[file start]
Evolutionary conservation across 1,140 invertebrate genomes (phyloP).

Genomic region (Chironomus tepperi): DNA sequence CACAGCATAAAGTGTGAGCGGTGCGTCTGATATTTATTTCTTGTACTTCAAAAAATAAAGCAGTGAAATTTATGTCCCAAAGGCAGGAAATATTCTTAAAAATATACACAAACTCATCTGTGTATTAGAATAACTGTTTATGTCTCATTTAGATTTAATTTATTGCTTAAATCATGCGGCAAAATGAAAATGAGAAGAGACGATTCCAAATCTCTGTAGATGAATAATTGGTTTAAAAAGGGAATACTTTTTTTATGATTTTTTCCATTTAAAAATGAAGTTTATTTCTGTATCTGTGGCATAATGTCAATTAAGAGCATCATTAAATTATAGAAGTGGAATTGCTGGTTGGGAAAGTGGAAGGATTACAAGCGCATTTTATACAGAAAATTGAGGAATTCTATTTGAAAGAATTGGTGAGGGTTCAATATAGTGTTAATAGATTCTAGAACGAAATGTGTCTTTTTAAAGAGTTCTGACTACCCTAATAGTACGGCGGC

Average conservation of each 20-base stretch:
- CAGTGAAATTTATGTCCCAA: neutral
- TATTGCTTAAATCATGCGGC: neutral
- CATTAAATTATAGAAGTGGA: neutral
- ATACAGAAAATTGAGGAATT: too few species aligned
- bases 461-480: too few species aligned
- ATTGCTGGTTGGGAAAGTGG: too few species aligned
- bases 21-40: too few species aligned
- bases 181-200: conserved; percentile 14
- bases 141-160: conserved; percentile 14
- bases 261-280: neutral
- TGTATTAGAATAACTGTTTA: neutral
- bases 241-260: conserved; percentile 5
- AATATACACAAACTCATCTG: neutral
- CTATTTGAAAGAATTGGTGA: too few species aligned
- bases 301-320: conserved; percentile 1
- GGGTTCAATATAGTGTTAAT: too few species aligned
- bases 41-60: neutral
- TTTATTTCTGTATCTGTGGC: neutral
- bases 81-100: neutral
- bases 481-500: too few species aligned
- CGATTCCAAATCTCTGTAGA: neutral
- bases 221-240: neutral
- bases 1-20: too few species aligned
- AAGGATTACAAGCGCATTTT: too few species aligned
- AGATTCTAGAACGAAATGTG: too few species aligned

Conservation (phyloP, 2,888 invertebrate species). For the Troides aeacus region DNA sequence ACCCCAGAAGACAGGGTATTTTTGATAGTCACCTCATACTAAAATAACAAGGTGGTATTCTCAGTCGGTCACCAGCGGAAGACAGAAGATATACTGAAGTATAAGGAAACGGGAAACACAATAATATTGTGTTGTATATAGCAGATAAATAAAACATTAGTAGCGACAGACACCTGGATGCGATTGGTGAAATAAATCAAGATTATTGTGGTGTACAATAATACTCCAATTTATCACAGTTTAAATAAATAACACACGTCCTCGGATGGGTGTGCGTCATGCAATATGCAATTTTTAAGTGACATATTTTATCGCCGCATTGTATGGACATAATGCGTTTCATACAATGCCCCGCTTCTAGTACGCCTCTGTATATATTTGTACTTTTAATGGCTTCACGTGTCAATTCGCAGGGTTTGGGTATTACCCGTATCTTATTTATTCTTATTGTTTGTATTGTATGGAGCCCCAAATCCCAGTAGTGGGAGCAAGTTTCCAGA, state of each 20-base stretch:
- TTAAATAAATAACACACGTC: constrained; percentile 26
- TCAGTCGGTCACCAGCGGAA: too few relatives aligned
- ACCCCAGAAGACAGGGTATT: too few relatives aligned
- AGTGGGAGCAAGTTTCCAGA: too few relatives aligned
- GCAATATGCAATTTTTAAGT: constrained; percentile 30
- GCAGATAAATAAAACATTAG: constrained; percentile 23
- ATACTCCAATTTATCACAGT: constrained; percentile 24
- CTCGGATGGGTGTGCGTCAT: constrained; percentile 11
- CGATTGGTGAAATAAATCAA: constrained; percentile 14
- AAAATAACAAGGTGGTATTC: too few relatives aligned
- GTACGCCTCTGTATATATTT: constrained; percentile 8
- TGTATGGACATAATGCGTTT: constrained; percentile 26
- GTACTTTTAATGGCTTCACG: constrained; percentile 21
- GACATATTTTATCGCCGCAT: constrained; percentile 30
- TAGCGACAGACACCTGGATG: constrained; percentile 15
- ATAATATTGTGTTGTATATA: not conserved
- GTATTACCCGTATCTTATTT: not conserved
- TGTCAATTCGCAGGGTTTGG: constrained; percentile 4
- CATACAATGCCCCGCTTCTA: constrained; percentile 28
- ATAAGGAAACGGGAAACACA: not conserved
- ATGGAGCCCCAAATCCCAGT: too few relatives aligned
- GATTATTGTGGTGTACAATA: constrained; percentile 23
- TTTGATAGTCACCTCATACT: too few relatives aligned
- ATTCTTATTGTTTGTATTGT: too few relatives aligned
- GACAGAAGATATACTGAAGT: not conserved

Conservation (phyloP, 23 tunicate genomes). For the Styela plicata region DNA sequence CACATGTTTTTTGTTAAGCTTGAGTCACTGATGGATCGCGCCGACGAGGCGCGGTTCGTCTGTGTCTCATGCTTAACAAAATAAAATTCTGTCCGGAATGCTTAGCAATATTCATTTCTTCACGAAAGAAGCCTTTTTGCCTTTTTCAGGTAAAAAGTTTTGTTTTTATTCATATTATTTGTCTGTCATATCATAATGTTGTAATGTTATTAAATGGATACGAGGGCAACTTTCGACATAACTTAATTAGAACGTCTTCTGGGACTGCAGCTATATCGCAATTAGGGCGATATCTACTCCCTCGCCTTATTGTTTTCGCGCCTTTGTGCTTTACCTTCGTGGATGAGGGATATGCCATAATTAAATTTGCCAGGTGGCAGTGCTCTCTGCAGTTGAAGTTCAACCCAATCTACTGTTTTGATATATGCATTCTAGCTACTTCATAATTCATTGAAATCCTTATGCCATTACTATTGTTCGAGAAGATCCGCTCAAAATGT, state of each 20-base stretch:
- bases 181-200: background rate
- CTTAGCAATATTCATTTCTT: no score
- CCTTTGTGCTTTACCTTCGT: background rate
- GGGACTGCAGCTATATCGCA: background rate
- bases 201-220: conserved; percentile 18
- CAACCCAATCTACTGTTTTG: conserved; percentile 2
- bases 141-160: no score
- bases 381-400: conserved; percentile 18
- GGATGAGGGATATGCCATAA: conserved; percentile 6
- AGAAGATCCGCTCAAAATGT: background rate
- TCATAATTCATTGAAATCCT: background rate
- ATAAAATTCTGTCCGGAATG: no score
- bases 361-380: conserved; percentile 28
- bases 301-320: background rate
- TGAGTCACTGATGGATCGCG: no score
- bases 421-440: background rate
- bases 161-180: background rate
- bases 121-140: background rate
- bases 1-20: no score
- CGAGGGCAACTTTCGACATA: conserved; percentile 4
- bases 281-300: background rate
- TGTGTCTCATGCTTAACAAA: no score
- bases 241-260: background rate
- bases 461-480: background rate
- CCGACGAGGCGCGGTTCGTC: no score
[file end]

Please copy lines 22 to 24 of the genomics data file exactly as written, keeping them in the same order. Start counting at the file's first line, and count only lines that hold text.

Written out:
- bases 81-100: neutral
- bases 481-500: too few species aligned
- CGATTCCAAATCTCTGTAGA: neutral